If the Smithsonian is the cultural authority it generally is regarded to be, MF Doom’s iconic metal mask will one day be displayed next to Lincoln’s hat and Kermit the Frog in the American Treasures section of the National Museum of American History. Until then, hip-hop fans will have to be satisfied with the exhibition “RECOGNIZE! Hip-Hop and Contemporary Portraiture” at the National Portrait Gallery.
Doom is one of the many rap luminaries whose image now hangs in the esteemed and legendary company of Thomas Jefferson and John Brown in the temporarily graffiti-covered halls of the Smithsonian institution.
The core of the exhibition is the photography of David Scheinbaum, who has taken pictures of hip-hop artists in concert since 2000. Scheinbaum photographed the biggest figures to emerge from underground hip-hop in the last decade, from Mos Def and Talib Kweli to the Roots’ ?uestlove and Erykah Badu. His subjects range from cult heroes such as Doom and Del the Funky Homosapien to the legendary KRS-One, Public Enemy and Gang Starr’s DJ Premier in late-career performances.
By portraying these artists in their onstage element, Scheinbaum has created nuanced images, simultaneously staged and candid, that vividly express the personality of his subjects.
The interaction between artist and audience, an element of hip-hop captured in many of these images, gives life to Scheinbaum’s dynamic portraits.
Scheinbaum’s photographs will appeal mostly to dedicated hip-hop fans, but nonaficionados should find a reason to visit “RECOGNIZE!” in the paintings of Kehinde Wiley. Wiley’s oil paintings depict famous rappers and anonymous, young black men wearing contemporary hip-hop apparel in poses adapted from classical European portraiture, set against bright and highly patterned backgrounds. Wiley’s paintings are big, loud and instantly engaging and must be seen in person to be fully appreciated.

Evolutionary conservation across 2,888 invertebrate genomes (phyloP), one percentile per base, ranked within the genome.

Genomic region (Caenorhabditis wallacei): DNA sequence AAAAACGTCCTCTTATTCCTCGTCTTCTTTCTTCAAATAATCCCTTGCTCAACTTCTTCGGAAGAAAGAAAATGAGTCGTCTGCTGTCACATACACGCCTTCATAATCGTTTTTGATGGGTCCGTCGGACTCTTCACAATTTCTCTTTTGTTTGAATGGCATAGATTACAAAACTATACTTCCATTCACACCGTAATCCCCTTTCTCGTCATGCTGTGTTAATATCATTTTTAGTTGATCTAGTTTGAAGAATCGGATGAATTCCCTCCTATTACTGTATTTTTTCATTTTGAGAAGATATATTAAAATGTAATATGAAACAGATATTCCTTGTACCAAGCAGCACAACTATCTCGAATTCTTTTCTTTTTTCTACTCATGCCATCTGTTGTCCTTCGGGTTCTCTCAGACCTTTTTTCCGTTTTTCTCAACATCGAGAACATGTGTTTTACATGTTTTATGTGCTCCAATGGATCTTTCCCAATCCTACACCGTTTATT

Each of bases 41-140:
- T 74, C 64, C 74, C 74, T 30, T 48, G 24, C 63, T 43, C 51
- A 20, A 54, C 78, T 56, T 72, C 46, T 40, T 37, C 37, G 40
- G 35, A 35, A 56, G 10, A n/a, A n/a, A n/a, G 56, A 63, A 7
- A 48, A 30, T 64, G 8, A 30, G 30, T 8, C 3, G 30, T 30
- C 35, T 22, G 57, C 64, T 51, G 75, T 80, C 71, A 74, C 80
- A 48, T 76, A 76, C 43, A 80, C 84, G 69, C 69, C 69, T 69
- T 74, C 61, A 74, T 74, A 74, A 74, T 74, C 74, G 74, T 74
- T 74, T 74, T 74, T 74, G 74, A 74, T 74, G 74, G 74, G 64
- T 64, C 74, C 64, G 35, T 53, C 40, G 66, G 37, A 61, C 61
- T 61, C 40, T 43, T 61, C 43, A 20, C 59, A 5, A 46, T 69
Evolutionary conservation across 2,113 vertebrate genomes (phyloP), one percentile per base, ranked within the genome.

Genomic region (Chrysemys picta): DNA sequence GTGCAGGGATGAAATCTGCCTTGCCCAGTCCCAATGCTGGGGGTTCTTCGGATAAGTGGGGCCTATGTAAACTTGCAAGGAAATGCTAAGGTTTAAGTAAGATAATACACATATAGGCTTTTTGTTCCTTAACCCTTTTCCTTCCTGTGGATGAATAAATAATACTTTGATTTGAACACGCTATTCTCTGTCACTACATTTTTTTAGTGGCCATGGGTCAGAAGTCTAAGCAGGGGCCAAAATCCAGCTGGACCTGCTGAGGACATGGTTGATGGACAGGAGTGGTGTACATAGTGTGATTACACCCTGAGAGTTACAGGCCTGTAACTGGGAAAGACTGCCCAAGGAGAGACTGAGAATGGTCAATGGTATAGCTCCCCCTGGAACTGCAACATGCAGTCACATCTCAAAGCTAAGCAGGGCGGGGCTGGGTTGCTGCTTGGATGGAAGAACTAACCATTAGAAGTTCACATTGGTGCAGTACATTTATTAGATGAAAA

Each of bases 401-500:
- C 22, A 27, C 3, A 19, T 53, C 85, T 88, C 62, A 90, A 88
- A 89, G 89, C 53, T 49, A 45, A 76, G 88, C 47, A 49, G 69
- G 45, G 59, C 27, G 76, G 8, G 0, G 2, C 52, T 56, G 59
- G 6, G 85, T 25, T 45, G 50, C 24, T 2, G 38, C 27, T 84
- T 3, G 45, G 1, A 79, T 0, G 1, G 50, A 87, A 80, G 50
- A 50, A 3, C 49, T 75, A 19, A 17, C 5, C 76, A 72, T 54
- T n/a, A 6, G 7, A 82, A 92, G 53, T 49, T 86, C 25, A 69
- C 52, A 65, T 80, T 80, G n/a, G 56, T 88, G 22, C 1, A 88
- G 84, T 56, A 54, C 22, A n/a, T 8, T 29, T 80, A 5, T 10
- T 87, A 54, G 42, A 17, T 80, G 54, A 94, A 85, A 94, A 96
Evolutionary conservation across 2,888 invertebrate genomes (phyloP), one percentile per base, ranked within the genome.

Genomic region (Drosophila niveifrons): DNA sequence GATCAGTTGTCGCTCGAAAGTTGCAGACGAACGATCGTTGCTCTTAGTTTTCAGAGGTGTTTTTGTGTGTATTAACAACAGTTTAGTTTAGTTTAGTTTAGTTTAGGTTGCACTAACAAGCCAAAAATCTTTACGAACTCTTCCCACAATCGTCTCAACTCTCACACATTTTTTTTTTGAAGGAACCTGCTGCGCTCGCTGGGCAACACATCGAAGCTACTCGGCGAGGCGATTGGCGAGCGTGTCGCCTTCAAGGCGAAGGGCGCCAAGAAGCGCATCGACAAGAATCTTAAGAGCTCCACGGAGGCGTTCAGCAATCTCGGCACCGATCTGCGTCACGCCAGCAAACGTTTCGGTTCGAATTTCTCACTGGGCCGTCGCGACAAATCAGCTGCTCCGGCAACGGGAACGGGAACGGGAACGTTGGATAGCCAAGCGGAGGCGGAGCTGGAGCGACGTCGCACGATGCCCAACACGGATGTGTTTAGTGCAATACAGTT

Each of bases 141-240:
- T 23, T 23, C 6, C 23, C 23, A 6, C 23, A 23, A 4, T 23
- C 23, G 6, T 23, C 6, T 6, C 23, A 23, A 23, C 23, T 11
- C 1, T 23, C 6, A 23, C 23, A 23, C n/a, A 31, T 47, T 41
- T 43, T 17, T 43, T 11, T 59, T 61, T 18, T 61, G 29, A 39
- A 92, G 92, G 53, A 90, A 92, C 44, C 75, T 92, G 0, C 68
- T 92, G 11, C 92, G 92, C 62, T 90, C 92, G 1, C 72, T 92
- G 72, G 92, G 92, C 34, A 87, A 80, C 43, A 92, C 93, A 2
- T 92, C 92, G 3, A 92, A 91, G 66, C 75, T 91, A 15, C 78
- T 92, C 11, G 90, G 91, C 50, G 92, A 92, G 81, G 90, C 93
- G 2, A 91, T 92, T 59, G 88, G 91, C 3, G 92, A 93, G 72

Six of Wiley’s works are on display, including four of legendary rap pioneers, which were commissioned by VH1 in 2005 for its Hip-Hop Honors program.
Wiley’s use of big canvases and bold colors and his imitation of regal posturing are a perfect fit for three of the most out-sized personalities of the early 1990s: Ice-T, Big Daddy Kane and LL Cool J.
Other parts of the exhibition take liberty with the concept of portraiture or depart from it completely, including a mixed-media installation by Brooklyn artist Shinique Smith and a cycle of three videos by Jefferson Pinder.
Pinder’s videos are symbolic self-portraits set to a hip-hop sound track-in one he drags a heavy weight through a city to Quasimoto’s “Come On Feet.”
“RECOGNIZE!” is a vibrant and inspired exhibition. It is a very rewarding experience for hip-hop fans, while its celebration of the visual culture of the music makes it accessible to those who harbor a more general interest.
Part of what makes this exhibition such a stimulating experience is the context in which it is on display. The emphasis here is on the people who shaped hip-hop over the years, from old-school pioneers to avant-garde innovators. There is something sublime about seeing Wiley’s portraits, with their conventional compositional aesthetics and modern subject matter, in a museum dedicated to classical American portraiture.
The name of this exhibition is very appropriate. It is refreshing to see the generally austere Smithsonian recognize the influence of hip-hop artists in shaping contemporary American culture.